New Jersey

Black Bear Eludes NJ Officials as Hunting Season Begins

NBC Universal, Inc.

On the first day of New Jersey's annual bear hunt, one black bear continued to skirt Fish and Wildlife officials and local police who are trying to move the cub out of a Hudson County residential neighborhood.

Residents in Kearny, a town just 13 miles from Manhattan, spotted the bear snoozing in a tree on Monday but the creature was first seen around Harrison on Saturday, according to police. The bear's presence alarmed neighbors who couldn't believe what they were seeing in their backyard.

"I look out the window and there he is, yogi the bear sitting right there stretching out," said Mike Rychel.

U.S. & World

Stories that affect your life across the U.S. and around the world.

US COVID Cases Hit Record Single-Day Total With More Than 80K

Taking a Stand Has New Meaning in Heavily Litigated Election

"I thought he was on the other side of the fence so I went outside. And when I got up here I realized he was on my," he recalled. "I kind of exited the yard really quick."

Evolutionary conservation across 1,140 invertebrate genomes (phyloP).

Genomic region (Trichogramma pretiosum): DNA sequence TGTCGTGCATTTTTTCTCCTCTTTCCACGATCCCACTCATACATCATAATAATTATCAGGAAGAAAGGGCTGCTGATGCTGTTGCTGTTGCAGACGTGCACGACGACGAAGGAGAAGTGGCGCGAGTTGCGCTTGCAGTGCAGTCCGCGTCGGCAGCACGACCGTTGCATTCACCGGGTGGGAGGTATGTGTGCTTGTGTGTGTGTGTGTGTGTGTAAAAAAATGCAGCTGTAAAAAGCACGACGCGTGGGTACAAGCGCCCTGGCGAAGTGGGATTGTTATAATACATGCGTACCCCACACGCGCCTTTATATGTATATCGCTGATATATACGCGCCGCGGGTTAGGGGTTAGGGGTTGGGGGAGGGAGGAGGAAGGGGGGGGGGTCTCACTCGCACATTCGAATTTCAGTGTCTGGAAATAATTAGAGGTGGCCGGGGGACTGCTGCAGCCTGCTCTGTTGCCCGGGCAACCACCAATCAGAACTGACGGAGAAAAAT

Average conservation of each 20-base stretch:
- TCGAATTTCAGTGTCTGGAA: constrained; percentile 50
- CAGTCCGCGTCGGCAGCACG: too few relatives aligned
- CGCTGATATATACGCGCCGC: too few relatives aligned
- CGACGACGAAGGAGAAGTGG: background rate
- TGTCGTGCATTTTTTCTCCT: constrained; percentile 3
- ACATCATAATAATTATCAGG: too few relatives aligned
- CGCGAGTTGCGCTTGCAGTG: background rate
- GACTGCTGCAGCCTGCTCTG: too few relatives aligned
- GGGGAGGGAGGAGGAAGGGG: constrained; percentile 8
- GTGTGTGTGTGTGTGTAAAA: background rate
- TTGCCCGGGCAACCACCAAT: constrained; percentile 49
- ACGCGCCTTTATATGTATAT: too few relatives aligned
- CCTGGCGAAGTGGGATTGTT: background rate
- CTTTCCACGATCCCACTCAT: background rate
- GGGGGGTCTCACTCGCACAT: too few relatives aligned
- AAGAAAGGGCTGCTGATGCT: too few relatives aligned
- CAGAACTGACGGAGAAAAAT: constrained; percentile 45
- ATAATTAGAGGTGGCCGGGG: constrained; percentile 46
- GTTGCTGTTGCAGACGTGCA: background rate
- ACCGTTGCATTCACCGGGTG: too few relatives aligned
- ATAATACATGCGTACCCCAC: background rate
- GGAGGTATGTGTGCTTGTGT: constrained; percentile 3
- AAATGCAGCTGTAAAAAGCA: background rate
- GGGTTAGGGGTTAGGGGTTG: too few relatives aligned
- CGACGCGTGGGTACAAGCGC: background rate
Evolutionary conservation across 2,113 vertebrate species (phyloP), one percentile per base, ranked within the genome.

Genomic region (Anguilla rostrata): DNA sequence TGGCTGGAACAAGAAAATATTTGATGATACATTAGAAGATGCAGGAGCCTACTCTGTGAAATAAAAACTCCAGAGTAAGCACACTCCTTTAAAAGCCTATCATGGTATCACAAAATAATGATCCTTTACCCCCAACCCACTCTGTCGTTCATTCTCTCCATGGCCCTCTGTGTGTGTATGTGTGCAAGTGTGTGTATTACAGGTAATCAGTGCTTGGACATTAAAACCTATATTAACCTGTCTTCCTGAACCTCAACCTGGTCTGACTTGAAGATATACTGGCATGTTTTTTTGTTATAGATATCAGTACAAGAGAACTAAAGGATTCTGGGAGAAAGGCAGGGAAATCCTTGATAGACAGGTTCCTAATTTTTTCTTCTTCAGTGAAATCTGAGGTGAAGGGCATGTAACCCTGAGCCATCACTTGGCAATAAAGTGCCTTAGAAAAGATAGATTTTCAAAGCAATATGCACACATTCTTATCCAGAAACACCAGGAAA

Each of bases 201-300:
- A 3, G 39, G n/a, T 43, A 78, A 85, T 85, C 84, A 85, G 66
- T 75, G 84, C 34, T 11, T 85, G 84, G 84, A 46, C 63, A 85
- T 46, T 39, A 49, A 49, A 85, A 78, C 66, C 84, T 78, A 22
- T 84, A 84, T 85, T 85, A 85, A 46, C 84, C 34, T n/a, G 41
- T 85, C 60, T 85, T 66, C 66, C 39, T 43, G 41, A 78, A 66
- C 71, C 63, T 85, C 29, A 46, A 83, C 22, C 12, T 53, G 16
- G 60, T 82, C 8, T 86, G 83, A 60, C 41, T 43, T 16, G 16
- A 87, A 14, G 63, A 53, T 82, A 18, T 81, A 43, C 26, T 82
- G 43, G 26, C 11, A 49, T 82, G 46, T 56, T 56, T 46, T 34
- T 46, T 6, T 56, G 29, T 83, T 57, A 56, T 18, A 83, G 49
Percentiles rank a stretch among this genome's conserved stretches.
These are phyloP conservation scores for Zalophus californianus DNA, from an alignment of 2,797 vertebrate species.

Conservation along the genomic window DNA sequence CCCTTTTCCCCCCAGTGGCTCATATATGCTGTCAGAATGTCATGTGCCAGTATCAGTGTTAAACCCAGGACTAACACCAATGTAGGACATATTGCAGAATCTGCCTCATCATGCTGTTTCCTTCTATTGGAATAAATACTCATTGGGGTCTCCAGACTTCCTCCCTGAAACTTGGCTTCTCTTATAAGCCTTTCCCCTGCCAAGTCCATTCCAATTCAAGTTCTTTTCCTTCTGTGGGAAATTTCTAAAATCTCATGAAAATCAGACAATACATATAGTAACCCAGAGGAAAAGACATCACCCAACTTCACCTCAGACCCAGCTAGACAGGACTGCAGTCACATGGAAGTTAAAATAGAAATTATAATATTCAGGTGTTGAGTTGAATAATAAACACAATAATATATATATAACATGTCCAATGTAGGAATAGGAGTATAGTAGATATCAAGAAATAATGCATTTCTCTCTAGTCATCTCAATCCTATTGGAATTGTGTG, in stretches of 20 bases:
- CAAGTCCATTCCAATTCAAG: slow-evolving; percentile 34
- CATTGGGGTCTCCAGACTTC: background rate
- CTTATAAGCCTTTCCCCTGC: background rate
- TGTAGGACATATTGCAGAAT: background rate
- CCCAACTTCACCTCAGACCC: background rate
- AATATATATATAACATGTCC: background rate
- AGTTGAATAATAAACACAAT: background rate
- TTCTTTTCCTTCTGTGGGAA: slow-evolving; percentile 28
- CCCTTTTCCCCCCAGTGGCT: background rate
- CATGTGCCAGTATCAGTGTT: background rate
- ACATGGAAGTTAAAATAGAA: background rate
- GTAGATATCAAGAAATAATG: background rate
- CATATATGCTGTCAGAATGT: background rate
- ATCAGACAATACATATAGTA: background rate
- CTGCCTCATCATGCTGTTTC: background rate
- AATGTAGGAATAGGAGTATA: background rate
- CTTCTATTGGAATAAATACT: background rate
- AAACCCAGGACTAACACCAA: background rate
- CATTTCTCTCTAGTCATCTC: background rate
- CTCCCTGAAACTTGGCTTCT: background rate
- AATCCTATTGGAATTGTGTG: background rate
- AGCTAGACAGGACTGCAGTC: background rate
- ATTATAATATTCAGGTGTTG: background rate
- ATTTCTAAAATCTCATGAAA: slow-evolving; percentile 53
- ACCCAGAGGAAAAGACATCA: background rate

Kearny police were called to the scene and officers kept watch with guns at the ready, waiting for the state's Fish and Wildlife representatives to arrive. Residents were warned to stay inside.

Julia Tupy was joking with her friends about what they would do if they saw a bear on a hike in Vernon Township. Then their joke became a reality. NBC New York's Ray Villeda reports.

"We have not gone out. My husband just dared to go walk the dog. He’s going that direction but I’m still worried," another neighbor said.

Other neighbors wondered how the bear that has been evading capture for three days got so close.

"A bear in a tree in my neighbor's yard right in the backyard where the grandkids hang out sometimes. It’s crazy. It’s crazy," Keith Reid said.

When Wildlife officials arrived, they did not recommend tranquilizing or trapping the bear, police said. The experts left after saying it is best to let the bear find its own way home.

If you encounter a black bear, the New Jersey Department of Environmental Protection recommends that you remain calm, stand your ground, avoid direct eye contact, then slowly back away and do not run.

You can also try to scare the bear away by making loud noises and making yourself look as big as possible by waving your arms.

Copyright NBC New York
Contact Us